10 Things To Know about the NASA / SpaceX Crew Demo 2 Mission

Crew Dragon Demo-2 (or DM-2) will be the first crewed test flight of the Crew Dragon spacecraft, scheduled for launch to the International Space Station on 27 May 2020 at 20:33:33 UTC (4:33:33 PM EDT). Demo-2 will be the first crewed orbital spaceflight launched from the United States since the final Space Shuttle mission, STS-135, in 2011, on which Douglas G. Hurley was the pilot. Hurley will be spacecraft commander on Crew Dragon Demo-2, joined by Robert L. Behnken as joint operations commander. Crew Dragon Demo-2 will also be the first two-person orbital spaceflight launched from the United States since STS-4 in 1982.


Douglas Hurley and Robert Behnken were announced as the primary crew on 3 August 2018. Both astronauts are veterans of the Space Shuttle program, and the Demo-2 flight will be the third trip to space for each of them.

Spacecraft commander Douglas G. HurleyNASA
Third spaceflight
Joint operations commander Robert L. BehnkenNASA
Third spaceflight
Spacecraft commander Michael S. HopkinsNASA
Second spaceflight
Joint operations commander Victor J. GloverNASA
First spaceflight


The Crew Dragon Demo-2 mission was originally planned for launch in July 2019 as part of the Commercial Crew Development contract with a crew of two on a 14-day test mission to the International Space Station (ISS).

On 20 April 2019, the Crew Dragon capsule from the Crew Dragon Demo-1 mission was destroyed during static fire testing of its SuperDraco thrusters, ahead of its planned use for the in-flight abort test. SpaceX traced the cause of the anomaly to a component that leaked oxidizer into the high pressure helium lines, which then solidified and damaged a valve.

On 19 January 2020, a Crew Dragon capsule successfully completed an in-flight abort test.

On 9 April 2020, the NASA Administrator Jim Bridenstine said he is “fairly confident” that astronauts can fly to the International Space Station aboard SpaceX’s Crew Dragon spaceship at the end of May or in early June 2020, pending final parachute tests, data reviews and a training schedule that can escape major impacts from the ongoing COVID-19 pandemic.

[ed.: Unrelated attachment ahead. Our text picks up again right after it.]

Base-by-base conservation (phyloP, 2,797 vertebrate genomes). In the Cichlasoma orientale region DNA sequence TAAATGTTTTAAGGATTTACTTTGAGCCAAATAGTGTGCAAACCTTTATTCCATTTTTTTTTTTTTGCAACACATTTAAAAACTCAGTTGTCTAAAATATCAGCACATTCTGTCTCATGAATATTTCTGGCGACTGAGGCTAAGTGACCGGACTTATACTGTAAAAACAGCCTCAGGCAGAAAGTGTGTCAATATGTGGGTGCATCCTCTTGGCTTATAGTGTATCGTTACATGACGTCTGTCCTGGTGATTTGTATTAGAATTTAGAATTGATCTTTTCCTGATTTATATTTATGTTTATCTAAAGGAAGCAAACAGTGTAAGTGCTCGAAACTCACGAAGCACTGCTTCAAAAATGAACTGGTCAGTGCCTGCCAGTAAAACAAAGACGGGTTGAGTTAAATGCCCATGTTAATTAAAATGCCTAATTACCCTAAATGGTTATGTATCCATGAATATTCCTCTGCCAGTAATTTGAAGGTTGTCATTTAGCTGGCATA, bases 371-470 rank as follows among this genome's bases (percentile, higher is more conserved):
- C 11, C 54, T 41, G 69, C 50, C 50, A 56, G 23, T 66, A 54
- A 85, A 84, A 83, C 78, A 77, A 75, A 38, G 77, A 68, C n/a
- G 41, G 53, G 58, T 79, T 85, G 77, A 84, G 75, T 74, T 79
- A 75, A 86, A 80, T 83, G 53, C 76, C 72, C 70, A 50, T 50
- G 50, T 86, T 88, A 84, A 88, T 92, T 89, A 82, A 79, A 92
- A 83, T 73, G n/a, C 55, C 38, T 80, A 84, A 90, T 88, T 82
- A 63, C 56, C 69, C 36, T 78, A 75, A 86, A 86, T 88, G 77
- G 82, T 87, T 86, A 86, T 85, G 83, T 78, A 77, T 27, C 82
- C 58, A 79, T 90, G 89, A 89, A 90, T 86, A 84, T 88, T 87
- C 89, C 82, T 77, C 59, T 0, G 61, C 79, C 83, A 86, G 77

On 17 April 2020, NASA and SpaceX announced the launch date as 27 May 2020. The arrival of the Crew Dragon will raise the station’s crew size from three to five. Bob Behnken and Doug Hurley will perform duties and conduct experiments as crew onboard the International Space Station for several months, until the next Crew Dragon launch. Hurley and Behnken are expected to live and work aboard the space station for two or three months, and then return to Earth for a splashdown in the Atlantic Ocean east of Cape Canaveral.

On 23 April 2020, NASA Administrator Jim Bridenstine urged space enthusiasts not to travel to the Kennedy Space Center to view the launch, and asked people to instead watch the launch on television or online. Bridenstine explained that maintenance crew are working in cohesive shifts, to mitigate workers’ exposure to coronavirus.

Crew Dragon Demo-2 will mark the first crewed US spaceflight mission not to include the presence of the public at the Kennedy Space Center Visitor Complex due to the ongoing coronavirus pandemic. However, selected members of the press will be allowed to witness the launch.

On 1 May 2020, SpaceX successfully demonstrated the Mark 3 parachute system, a critical milestone for the mission approval.

In an effort to engage the public, notably the Class of 2020 who weren’t able to attend their graduations due to the COVID-19 pandemic, both NASA and SpaceX invited students and graduates to submit their photos to be flown to the ISS.


The Crew Dragon Demo-2 mission is intended to finish the validation process for human-rated spaceflight operations on SpaceX hardware. If successful, the demonstration flight will allow for human rated certification of the Crew Dragon spacecraft, and the Falcon 9 rocket, the crew transportation system, launch pad, and SpaceX’s capabilities. The mission includes astronaut testing of Crew Dragon capabilities on orbit.

The Falcon 9 rocket will launch from Kennedy Space Center launch pad LC-39A on May 27, and dock to pressurized mating adapter PMA-2 on the Harmony module of the ISS on May 28. Hurley and Behnken will join the Expedition 63 mission for several months.

Docking and undocking operation will be autonomously controlled by the Crew Dragon spacecraft, but monitored by the flight crew in case manual intervention becomes necessary.

The first stage booster will attempt to land autonomously on the floating barge Of Course I Still Love You, which will be prepositioned in the Atlantic Ocean.

Upon returning to Earth, the Crew Dragon capsule will parachute into the Atlantic Ocean, where it will be recovered by the Go Navigator recovery vessel.

Insignia and livery

NASA “worm” logotype used from 1975 until 1992.

The mission insignia was designed by Andrew Nyberg, an artist from Brainerd, Minnesota who is a nephew of spacecraft commander Hurley. The insignia features the logos of the Commercial Crew Program, Falcon 9, Crew Dragon, and the red chevron of NASA’s “meatball” insignia. Also depicted are the American flag and a symbol of the ISS. The words NASASpaceXHurley and Behnken are printed around the border, along with the words “First crewed flight” and DM-2. The insignia outline is in the shape of the Crew Dragon capsule.

The Falcon 9 booster will display NASA’s iconic worm logo. This is the first time the logo has been officially used since it was retired in 1992.